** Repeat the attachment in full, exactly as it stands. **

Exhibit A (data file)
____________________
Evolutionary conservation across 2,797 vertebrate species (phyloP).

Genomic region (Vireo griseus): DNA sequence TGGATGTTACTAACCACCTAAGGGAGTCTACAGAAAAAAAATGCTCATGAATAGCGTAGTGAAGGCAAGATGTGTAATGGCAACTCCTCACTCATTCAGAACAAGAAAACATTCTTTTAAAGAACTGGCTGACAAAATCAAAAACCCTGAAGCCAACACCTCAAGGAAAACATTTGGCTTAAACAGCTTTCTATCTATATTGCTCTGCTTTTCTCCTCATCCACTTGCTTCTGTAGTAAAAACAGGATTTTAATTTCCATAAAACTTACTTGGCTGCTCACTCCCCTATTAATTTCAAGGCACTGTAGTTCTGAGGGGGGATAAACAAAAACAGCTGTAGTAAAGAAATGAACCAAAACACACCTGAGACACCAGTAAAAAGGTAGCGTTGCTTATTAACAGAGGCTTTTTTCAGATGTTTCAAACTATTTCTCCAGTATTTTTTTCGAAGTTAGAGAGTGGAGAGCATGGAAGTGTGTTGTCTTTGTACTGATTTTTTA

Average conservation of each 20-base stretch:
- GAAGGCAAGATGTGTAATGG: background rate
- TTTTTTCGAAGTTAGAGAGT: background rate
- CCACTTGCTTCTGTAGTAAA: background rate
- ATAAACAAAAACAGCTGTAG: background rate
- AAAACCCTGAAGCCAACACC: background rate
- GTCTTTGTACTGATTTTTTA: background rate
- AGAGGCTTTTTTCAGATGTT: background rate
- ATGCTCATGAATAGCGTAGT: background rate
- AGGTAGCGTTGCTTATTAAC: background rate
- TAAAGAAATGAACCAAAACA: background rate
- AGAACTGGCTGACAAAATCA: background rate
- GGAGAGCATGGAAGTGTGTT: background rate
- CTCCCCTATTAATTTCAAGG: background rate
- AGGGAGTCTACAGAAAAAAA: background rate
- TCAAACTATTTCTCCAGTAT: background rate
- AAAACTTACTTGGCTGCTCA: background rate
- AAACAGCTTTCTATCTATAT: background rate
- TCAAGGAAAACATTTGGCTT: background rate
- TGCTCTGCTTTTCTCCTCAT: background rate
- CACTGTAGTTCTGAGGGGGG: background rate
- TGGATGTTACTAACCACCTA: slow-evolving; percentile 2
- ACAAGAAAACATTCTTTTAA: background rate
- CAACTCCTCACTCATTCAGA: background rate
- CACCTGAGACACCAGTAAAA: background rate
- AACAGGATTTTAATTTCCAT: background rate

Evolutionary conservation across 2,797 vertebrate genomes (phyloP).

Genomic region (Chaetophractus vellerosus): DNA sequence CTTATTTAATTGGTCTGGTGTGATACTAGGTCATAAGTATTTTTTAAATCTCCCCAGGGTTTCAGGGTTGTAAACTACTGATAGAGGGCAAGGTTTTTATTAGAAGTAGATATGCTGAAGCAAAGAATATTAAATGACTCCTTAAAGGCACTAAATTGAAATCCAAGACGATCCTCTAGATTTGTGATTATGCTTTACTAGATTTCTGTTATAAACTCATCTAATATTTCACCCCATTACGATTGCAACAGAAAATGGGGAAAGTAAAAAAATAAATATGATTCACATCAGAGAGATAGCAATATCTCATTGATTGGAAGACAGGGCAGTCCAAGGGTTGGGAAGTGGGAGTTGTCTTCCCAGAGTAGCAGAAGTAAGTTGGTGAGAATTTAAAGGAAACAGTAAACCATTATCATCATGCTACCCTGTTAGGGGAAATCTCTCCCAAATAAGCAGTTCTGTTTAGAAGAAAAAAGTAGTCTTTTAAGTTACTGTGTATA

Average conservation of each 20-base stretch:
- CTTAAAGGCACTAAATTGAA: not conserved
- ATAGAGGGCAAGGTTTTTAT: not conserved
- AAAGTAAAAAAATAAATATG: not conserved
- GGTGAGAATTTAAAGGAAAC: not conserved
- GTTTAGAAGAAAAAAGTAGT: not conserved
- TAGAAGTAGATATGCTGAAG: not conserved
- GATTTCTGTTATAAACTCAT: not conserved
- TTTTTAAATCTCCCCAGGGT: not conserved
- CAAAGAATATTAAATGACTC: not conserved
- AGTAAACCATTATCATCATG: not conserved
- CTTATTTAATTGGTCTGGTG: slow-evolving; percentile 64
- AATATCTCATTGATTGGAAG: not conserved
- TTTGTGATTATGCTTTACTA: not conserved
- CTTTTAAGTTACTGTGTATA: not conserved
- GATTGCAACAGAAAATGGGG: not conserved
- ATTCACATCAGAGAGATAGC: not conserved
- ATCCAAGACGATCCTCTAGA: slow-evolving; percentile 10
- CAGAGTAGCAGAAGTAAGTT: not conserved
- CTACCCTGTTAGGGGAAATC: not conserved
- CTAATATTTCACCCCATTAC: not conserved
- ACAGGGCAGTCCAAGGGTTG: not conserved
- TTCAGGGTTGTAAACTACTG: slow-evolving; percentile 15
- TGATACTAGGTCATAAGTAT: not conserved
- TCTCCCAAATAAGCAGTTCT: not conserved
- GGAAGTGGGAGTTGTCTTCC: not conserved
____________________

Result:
Evolutionary conservation across 2,797 vertebrate species (phyloP).

Genomic region (Vireo griseus): DNA sequence TGGATGTTACTAACCACCTAAGGGAGTCTACAGAAAAAAAATGCTCATGAATAGCGTAGTGAAGGCAAGATGTGTAATGGCAACTCCTCACTCATTCAGAACAAGAAAACATTCTTTTAAAGAACTGGCTGACAAAATCAAAAACCCTGAAGCCAACACCTCAAGGAAAACATTTGGCTTAAACAGCTTTCTATCTATATTGCTCTGCTTTTCTCCTCATCCACTTGCTTCTGTAGTAAAAACAGGATTTTAATTTCCATAAAACTTACTTGGCTGCTCACTCCCCTATTAATTTCAAGGCACTGTAGTTCTGAGGGGGGATAAACAAAAACAGCTGTAGTAAAGAAATGAACCAAAACACACCTGAGACACCAGTAAAAAGGTAGCGTTGCTTATTAACAGAGGCTTTTTTCAGATGTTTCAAACTATTTCTCCAGTATTTTTTTCGAAGTTAGAGAGTGGAGAGCATGGAAGTGTGTTGTCTTTGTACTGATTTTTTA

Average conservation of each 20-base stretch:
- GAAGGCAAGATGTGTAATGG: background rate
- TTTTTTCGAAGTTAGAGAGT: background rate
- CCACTTGCTTCTGTAGTAAA: background rate
- ATAAACAAAAACAGCTGTAG: background rate
- AAAACCCTGAAGCCAACACC: background rate
- GTCTTTGTACTGATTTTTTA: background rate
- AGAGGCTTTTTTCAGATGTT: background rate
- ATGCTCATGAATAGCGTAGT: background rate
- AGGTAGCGTTGCTTATTAAC: background rate
- TAAAGAAATGAACCAAAACA: background rate
- AGAACTGGCTGACAAAATCA: background rate
- GGAGAGCATGGAAGTGTGTT: background rate
- CTCCCCTATTAATTTCAAGG: background rate
- AGGGAGTCTACAGAAAAAAA: background rate
- TCAAACTATTTCTCCAGTAT: background rate
- AAAACTTACTTGGCTGCTCA: background rate
- AAACAGCTTTCTATCTATAT: background rate
- TCAAGGAAAACATTTGGCTT: background rate
- TGCTCTGCTTTTCTCCTCAT: background rate
- CACTGTAGTTCTGAGGGGGG: background rate
- TGGATGTTACTAACCACCTA: slow-evolving; percentile 2
- ACAAGAAAACATTCTTTTAA: background rate
- CAACTCCTCACTCATTCAGA: background rate
- CACCTGAGACACCAGTAAAA: background rate
- AACAGGATTTTAATTTCCAT: background rate

Evolutionary conservation across 2,797 vertebrate genomes (phyloP).

Genomic region (Chaetophractus vellerosus): DNA sequence CTTATTTAATTGGTCTGGTGTGATACTAGGTCATAAGTATTTTTTAAATCTCCCCAGGGTTTCAGGGTTGTAAACTACTGATAGAGGGCAAGGTTTTTATTAGAAGTAGATATGCTGAAGCAAAGAATATTAAATGACTCCTTAAAGGCACTAAATTGAAATCCAAGACGATCCTCTAGATTTGTGATTATGCTTTACTAGATTTCTGTTATAAACTCATCTAATATTTCACCCCATTACGATTGCAACAGAAAATGGGGAAAGTAAAAAAATAAATATGATTCACATCAGAGAGATAGCAATATCTCATTGATTGGAAGACAGGGCAGTCCAAGGGTTGGGAAGTGGGAGTTGTCTTCCCAGAGTAGCAGAAGTAAGTTGGTGAGAATTTAAAGGAAACAGTAAACCATTATCATCATGCTACCCTGTTAGGGGAAATCTCTCCCAAATAAGCAGTTCTGTTTAGAAGAAAAAAGTAGTCTTTTAAGTTACTGTGTATA

Average conservation of each 20-base stretch:
- CTTAAAGGCACTAAATTGAA: not conserved
- ATAGAGGGCAAGGTTTTTAT: not conserved
- AAAGTAAAAAAATAAATATG: not conserved
- GGTGAGAATTTAAAGGAAAC: not conserved
- GTTTAGAAGAAAAAAGTAGT: not conserved
- TAGAAGTAGATATGCTGAAG: not conserved
- GATTTCTGTTATAAACTCAT: not conserved
- TTTTTAAATCTCCCCAGGGT: not conserved
- CAAAGAATATTAAATGACTC: not conserved
- AGTAAACCATTATCATCATG: not conserved
- CTTATTTAATTGGTCTGGTG: slow-evolving; percentile 64
- AATATCTCATTGATTGGAAG: not conserved
- TTTGTGATTATGCTTTACTA: not conserved
- CTTTTAAGTTACTGTGTATA: not conserved
- GATTGCAACAGAAAATGGGG: not conserved
- ATTCACATCAGAGAGATAGC: not conserved
- ATCCAAGACGATCCTCTAGA: slow-evolving; percentile 10
- CAGAGTAGCAGAAGTAAGTT: not conserved
- CTACCCTGTTAGGGGAAATC: not conserved
- CTAATATTTCACCCCATTAC: not conserved
- ACAGGGCAGTCCAAGGGTTG: not conserved
- TTCAGGGTTGTAAACTACTG: slow-evolving; percentile 15
- TGATACTAGGTCATAAGTAT: not conserved
- TCTCCCAAATAAGCAGTTCT: not conserved
- GGAAGTGGGAGTTGTCTTCC: not conserved